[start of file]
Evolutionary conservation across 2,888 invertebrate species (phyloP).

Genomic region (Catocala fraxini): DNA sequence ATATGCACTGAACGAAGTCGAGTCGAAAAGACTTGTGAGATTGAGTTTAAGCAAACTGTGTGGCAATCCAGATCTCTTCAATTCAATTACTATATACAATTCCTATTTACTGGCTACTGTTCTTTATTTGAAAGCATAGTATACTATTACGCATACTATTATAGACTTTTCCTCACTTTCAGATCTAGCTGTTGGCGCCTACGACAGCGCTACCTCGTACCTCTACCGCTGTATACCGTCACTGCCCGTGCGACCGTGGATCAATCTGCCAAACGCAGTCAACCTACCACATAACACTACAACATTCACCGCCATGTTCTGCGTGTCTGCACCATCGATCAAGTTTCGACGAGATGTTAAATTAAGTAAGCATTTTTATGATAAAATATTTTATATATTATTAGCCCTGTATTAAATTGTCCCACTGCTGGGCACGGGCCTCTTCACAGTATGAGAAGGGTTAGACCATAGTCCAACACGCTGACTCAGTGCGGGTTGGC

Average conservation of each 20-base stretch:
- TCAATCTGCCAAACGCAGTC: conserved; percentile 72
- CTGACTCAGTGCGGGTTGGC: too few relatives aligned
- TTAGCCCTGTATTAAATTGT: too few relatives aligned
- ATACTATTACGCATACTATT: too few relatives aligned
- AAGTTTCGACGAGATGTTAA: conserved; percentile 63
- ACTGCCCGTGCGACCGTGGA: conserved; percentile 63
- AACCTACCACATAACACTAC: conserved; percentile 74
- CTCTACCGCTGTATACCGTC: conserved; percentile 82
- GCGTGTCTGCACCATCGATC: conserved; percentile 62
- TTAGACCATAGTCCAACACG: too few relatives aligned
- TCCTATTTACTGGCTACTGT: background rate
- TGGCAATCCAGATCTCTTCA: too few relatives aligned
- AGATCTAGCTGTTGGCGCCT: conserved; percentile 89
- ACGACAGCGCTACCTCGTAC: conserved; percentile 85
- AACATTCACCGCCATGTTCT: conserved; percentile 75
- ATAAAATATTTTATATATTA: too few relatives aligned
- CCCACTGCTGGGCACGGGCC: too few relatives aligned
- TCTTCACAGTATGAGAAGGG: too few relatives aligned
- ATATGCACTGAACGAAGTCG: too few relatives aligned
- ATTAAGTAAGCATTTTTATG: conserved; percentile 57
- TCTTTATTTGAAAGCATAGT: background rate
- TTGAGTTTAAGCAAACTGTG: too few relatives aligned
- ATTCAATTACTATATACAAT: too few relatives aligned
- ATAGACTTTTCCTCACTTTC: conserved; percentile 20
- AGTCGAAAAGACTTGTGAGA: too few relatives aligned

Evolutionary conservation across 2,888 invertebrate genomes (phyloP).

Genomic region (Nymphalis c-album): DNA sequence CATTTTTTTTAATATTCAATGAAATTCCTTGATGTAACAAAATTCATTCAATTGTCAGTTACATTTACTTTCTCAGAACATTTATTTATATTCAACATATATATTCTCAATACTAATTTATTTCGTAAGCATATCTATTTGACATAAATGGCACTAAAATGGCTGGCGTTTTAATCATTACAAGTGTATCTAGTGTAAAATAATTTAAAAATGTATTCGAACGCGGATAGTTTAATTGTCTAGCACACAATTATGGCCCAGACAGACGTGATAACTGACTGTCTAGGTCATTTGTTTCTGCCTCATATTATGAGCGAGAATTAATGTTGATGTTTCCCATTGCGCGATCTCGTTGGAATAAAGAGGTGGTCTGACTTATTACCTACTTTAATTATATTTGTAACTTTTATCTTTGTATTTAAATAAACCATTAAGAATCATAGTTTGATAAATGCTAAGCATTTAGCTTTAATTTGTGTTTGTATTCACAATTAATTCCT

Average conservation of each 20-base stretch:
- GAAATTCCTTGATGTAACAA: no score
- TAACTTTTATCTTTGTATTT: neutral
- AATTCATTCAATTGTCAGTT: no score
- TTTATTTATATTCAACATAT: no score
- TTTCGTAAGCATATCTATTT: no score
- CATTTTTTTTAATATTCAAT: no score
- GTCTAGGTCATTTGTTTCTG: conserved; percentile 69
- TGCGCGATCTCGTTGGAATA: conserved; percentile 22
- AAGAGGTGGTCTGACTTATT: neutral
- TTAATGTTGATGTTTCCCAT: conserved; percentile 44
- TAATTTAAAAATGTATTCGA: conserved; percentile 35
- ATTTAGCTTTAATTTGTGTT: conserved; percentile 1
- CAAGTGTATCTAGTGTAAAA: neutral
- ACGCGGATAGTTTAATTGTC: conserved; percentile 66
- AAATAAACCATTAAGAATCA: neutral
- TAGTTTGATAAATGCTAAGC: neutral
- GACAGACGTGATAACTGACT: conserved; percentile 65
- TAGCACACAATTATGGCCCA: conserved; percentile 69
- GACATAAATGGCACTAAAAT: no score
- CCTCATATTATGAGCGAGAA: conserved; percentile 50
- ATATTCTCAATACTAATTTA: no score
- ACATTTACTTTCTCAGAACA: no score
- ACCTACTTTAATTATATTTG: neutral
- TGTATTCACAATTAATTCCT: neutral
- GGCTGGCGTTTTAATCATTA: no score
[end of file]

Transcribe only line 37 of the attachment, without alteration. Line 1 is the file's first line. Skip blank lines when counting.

- CATTTTTTTTAATATTCAAT: no score